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Engaging Children with 3D Digital Technologies 

By DE Editors

Engaging Children with 3D Digital Technologies 

The Bolton Science and Technology Centre (BSTC) was developed to inspire and develop innovative activity and enhance relevant skills in the fields of science, technology, engineering, and mathematics across the northwest of England. The core focus of activities at the BSTC is working with young people from 4 to 19 years of age to stimulate and engage their interest in design, technology and engineering disciplines.

The centre also provides support for students and academics in higher education and community groups, as well as offering service facilities for local industry. 

The BSTC houses a range of 3D digital technologies—integrating software and hardware—including 3D computer-aided design software, 3D modeling software, and manufacturing machinery such as additive manufacturing, laser cutting, 3D scanning, large-format printing, vinyl cutting, and PCB routing.  

One of the latest acquisitions to the center’s arsenal of manufacturing equipment is the RapMan 3D printer, manufactured by Bits from Bytes. Complementing the BSTC’s existing 3D printers, the RapMan was selected by Torben Steeg, head of service at the BSTC due to the system’s price/performance ratio.

“When I first saw the RapMan in action at A1 Technologies, the advantages of such a machine very quickly became apparent,” he says. “The low capital investment, together with the low running costs is a perfect fit for the activities of the BSTC—and for individual schools.”   

Engaging Children with 3D Digital Technologies 

The kit was built intermittently over a three-month period, though the company says it is possible to have it built and running in under a week. Mark Gilbert, the designer in residence at the BSTC, was responsible for building and installing the RapMan at the centre.

“Despite some fiddly elements, the kit was really very straightforward to build,” he says. “The interactive PDF instructions are very good with exploded views and animations. Each sub-assembly is built in chronological order within the instructions starting with the part needed and the tools required. The corner sub-assemblies that clamp the frame of the machine are easy to put together and could be made by small groups of students as a learning exercise in itself.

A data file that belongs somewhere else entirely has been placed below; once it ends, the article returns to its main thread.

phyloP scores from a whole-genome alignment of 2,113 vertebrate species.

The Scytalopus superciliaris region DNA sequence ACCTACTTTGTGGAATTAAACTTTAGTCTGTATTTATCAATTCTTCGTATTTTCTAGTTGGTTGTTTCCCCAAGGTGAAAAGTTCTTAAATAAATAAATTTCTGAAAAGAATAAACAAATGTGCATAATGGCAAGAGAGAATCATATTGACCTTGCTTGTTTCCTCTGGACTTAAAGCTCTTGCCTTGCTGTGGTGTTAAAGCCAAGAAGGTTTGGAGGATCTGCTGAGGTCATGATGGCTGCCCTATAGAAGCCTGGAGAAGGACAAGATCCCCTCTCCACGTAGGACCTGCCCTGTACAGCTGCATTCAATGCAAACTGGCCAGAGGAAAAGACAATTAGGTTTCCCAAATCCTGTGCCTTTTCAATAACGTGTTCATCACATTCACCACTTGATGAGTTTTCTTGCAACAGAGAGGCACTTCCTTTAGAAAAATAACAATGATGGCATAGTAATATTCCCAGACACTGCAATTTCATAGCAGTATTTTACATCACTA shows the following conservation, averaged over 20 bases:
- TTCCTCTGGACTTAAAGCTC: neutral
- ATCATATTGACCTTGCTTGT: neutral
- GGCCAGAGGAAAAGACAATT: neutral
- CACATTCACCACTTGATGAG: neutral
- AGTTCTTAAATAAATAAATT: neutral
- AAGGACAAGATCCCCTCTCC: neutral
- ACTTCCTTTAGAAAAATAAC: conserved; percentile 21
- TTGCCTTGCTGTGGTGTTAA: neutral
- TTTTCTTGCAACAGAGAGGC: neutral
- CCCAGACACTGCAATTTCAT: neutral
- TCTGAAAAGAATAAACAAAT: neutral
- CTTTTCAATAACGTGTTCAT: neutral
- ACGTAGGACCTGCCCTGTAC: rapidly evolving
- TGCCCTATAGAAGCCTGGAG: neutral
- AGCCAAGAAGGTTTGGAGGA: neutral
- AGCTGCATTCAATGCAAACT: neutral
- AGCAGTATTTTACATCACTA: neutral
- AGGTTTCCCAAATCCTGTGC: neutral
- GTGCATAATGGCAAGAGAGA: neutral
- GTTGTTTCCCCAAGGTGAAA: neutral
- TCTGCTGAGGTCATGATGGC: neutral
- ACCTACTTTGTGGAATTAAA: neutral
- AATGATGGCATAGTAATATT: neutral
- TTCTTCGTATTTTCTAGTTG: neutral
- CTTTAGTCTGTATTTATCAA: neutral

“Building the frame with the corner sub-assemblies is quick. The laser cut spacing tool supplied with the kit makes it very easy to build the frame square accurately. The total build time was 32 hours.” 

Getting the 3D printer’s operating software up and running proved a little more demanding, but using all of the information provided on the websites and interactive forum provided by A1 Technologies and Bits from Bytes it was implemented successfully. It is also possible to establish print settings such as extruder temperature, extruder feed speed, wall thickness, and the type of infill—all of which can be saved. Once these print profiles are setup, they can be applied to parts depending on the part’s function.

The BSTC primarily builds parts on the RapMan using standard ABS material, a plastic that is used throughout industry and can be easily recycled.

The RapMan 3D printer is used to demonstrate the results of students’ 3D design work.

“It has been staggering to see how quickly and positively the kids grasp these advanced technologies—fully engaging with all aspects of 3D design and printing,” says Steeg.

BSTC is planning to have a second RapMan running in the near future. The plan is to put this second machine on display, so that all visitors can see it in action.  

For more information, visit A1 Technologies and Bits from Bytes.

Sources: Press materials received from the company and additional information gleaned from the company’s website.

About DE Editors

DE's editors contribute news and new product announcements to Desktop Engineering. Press releases can be sent to them via DE-Editors@deskeng.com.
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